Have you suffered a loss of income because of the pandemic? If so, you’re not alone. Millions of workers have been laid off or had their hours or pay reduced – in many cases permanently. Meanwhile, you must continue to pay for life’s necessities – housing, utilities, groceries, medical expenses and more, while still trying to build up your retirement savings. What can you do?
You might be tempted to tap into your workplace retirement plan to cover these needs. That’s exactly what nearly one in three American workers did in 2020 – and 43% did so multiple times, according to the Tapping Retirement Assets Early study Edelman Financial Engines conducted last year.
Some might have been enticed because the CARES Act made borrowing from retirement plans easier; maximum loan sizes were also increased to $100,000. Yet more than half of the borrowers (55%) in our survey told us they’ve regretted their decisions. Indeed, 85% admitted they made their decision without understanding the consequences. More than 4 in 5 (81%) said a financial advisor could have helped them make a better decision.
Simply put, taking a 401k withdrawal is a life-changing decision because it can seriously harm your ability to achieve financial security in retirement. You could lose as much as half of your potential retirement savings from a single loan event! Here’s how.
Let’s say Mary at age 45 has $100,000 in her 401k. She takes out a $50,000 loan and never repays it. By age 70, if she hadn’t borrowed any money from her plan, her assets would have grown to $1.2 million (assuming a 6% annual contribution rate and 3% employer match). But if Mary defaulted on the loan, at age 70 she would have only $590,247. That’s 50% less.
Borrowing from your retirement account is never ideal, but life sometimes makes it unavoidable. For example, you might need money for medical care, to avoid eviction, or to buy a car or pay for car repairs so you can keep getting to work. But, sad to say, employees often have frivolous or at least questionable reasons for accessing their retirement savings early. Among those we surveyed, the top reason for taking out such loans was to pay down credit card debt. Other nonessential reasons included vacations, weddings and simply “fun spending.”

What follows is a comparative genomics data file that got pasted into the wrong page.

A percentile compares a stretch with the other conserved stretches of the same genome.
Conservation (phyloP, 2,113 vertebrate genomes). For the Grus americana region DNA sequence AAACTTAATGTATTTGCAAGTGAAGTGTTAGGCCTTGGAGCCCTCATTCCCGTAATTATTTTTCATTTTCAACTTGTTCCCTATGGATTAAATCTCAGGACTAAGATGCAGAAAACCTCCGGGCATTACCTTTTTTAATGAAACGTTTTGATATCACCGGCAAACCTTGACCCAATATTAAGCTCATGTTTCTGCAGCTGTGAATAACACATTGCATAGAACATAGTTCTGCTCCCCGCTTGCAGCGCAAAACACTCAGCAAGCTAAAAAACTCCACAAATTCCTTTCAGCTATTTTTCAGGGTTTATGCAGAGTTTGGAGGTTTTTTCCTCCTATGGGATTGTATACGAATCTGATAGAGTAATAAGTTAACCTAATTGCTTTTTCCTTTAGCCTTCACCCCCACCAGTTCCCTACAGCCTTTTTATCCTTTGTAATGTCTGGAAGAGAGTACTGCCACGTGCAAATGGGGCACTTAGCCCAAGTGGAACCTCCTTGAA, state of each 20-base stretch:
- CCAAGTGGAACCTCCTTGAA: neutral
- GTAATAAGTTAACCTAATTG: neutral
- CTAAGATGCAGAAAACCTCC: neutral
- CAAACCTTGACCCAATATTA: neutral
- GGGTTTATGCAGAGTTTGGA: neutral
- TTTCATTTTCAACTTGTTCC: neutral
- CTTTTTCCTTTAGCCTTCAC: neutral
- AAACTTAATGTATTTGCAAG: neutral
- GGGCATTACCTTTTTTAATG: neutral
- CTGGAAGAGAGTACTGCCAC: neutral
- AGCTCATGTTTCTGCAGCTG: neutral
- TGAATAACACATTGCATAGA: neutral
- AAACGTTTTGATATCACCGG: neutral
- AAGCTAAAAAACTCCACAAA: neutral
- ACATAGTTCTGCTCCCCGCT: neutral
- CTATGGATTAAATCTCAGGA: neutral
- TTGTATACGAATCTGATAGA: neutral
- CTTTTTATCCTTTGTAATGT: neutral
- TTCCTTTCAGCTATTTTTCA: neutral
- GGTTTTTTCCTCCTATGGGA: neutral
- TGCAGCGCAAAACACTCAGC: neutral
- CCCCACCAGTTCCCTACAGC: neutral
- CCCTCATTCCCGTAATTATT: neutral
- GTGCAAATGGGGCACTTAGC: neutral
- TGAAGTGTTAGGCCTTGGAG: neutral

Once their “lifeline” is gone – because retirement funds are depleted or borrowing limits are reached – many employees’ financial stress only worsens. Employers suffer, too, because workers who are under financial stress are less productive at work. Too often, employees who take a 401k withdrawal don’t understand these critical points: They incur fees to obtain a loan and pay interest when repaying it. They also incur a penalty if they don’t repay the loan on time.
The term “borrow” is really a misnomer. In reality, the “loan” is a withdrawal of funds from a 401k plan; mutual fund shares in the account are sold to provide the “loan.” Those shares therefore no longer exist, causing the employee to miss out on any subsequent return in those shares’ values. Some employees are not allowed to continue contributing to their accounts until the loan is fully repaid, and employer matching is discontinued. These add to the missed gains during the repayment period.
Meanwhile, being unable to contribute to the plan increases the worker’s take-home pay, raising tax liabilities. Money in a 401k plan is also protected from creditors. But once you remove it through a loan or withdrawal, that protection is lost and creditors can sue, forcing you to repay, negotiate a settlement or seek bankruptcy protection.
As you can see, taking withdrawals from your retirement account is fraught with many problems. It’s partly why we always recommend that you maintain sufficient cash reserves – so you have the financial flexibility you need to cover unforeseen expenses. If your financial situation has changed during the pandemic, you should carefully consider all your options–before you withdraw funds from your retirement account.
This is a hypothetical illustration meant to demonstrate the principle of compound interest and is not representative of past or future returns of any specific investment vehicle. They do not include consideration of the investment fees or expenses, time value of money, inflation, fluctuations in principal or taxes.